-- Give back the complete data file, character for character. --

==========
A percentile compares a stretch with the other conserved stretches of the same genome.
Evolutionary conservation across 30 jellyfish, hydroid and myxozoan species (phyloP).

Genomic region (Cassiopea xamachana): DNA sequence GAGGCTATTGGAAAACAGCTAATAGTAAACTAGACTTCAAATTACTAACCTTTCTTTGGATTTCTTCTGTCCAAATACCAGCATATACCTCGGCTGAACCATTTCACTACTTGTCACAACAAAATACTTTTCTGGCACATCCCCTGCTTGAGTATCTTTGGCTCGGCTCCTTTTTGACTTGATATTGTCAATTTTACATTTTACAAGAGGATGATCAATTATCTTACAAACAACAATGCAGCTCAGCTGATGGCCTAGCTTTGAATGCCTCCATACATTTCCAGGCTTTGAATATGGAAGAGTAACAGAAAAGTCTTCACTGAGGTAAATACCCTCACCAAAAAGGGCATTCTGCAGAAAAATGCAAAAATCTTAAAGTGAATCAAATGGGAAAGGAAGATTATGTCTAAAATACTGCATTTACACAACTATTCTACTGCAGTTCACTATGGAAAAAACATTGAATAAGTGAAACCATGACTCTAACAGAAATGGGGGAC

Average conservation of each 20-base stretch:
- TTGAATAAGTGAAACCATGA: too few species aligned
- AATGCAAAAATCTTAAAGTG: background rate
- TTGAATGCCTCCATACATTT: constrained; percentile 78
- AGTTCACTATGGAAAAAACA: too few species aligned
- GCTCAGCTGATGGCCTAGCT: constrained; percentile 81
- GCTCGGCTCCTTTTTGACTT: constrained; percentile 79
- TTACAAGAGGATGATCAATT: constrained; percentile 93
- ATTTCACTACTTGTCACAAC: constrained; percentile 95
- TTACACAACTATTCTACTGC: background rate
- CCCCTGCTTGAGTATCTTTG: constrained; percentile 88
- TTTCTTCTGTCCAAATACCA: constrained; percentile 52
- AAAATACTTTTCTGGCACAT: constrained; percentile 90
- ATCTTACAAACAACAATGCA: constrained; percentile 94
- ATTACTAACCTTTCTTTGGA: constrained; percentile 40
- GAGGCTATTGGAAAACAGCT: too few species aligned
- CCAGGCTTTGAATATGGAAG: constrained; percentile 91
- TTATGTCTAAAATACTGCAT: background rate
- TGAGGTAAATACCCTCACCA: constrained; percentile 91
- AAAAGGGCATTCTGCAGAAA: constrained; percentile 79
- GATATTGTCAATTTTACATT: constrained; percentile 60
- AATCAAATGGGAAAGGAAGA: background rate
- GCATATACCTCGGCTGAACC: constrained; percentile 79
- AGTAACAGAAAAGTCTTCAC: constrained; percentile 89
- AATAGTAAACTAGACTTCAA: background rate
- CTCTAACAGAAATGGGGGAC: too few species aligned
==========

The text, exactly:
A percentile compares a stretch with the other conserved stretches of the same genome.
Evolutionary conservation across 30 jellyfish, hydroid and myxozoan species (phyloP).

Genomic region (Cassiopea xamachana): DNA sequence GAGGCTATTGGAAAACAGCTAATAGTAAACTAGACTTCAAATTACTAACCTTTCTTTGGATTTCTTCTGTCCAAATACCAGCATATACCTCGGCTGAACCATTTCACTACTTGTCACAACAAAATACTTTTCTGGCACATCCCCTGCTTGAGTATCTTTGGCTCGGCTCCTTTTTGACTTGATATTGTCAATTTTACATTTTACAAGAGGATGATCAATTATCTTACAAACAACAATGCAGCTCAGCTGATGGCCTAGCTTTGAATGCCTCCATACATTTCCAGGCTTTGAATATGGAAGAGTAACAGAAAAGTCTTCACTGAGGTAAATACCCTCACCAAAAAGGGCATTCTGCAGAAAAATGCAAAAATCTTAAAGTGAATCAAATGGGAAAGGAAGATTATGTCTAAAATACTGCATTTACACAACTATTCTACTGCAGTTCACTATGGAAAAAACATTGAATAAGTGAAACCATGACTCTAACAGAAATGGGGGAC

Average conservation of each 20-base stretch:
- TTGAATAAGTGAAACCATGA: too few species aligned
- AATGCAAAAATCTTAAAGTG: background rate
- TTGAATGCCTCCATACATTT: constrained; percentile 78
- AGTTCACTATGGAAAAAACA: too few species aligned
- GCTCAGCTGATGGCCTAGCT: constrained; percentile 81
- GCTCGGCTCCTTTTTGACTT: constrained; percentile 79
- TTACAAGAGGATGATCAATT: constrained; percentile 93
- ATTTCACTACTTGTCACAAC: constrained; percentile 95
- TTACACAACTATTCTACTGC: background rate
- CCCCTGCTTGAGTATCTTTG: constrained; percentile 88
- TTTCTTCTGTCCAAATACCA: constrained; percentile 52
- AAAATACTTTTCTGGCACAT: constrained; percentile 90
- ATCTTACAAACAACAATGCA: constrained; percentile 94
- ATTACTAACCTTTCTTTGGA: constrained; percentile 40
- GAGGCTATTGGAAAACAGCT: too few species aligned
- CCAGGCTTTGAATATGGAAG: constrained; percentile 91
- TTATGTCTAAAATACTGCAT: background rate
- TGAGGTAAATACCCTCACCA: constrained; percentile 91
- AAAAGGGCATTCTGCAGAAA: constrained; percentile 79
- GATATTGTCAATTTTACATT: constrained; percentile 60
- AATCAAATGGGAAAGGAAGA: background rate
- GCATATACCTCGGCTGAACC: constrained; percentile 79
- AGTAACAGAAAAGTCTTCAC: constrained; percentile 89
- AATAGTAAACTAGACTTCAA: background rate
- CTCTAACAGAAATGGGGGAC: too few species aligned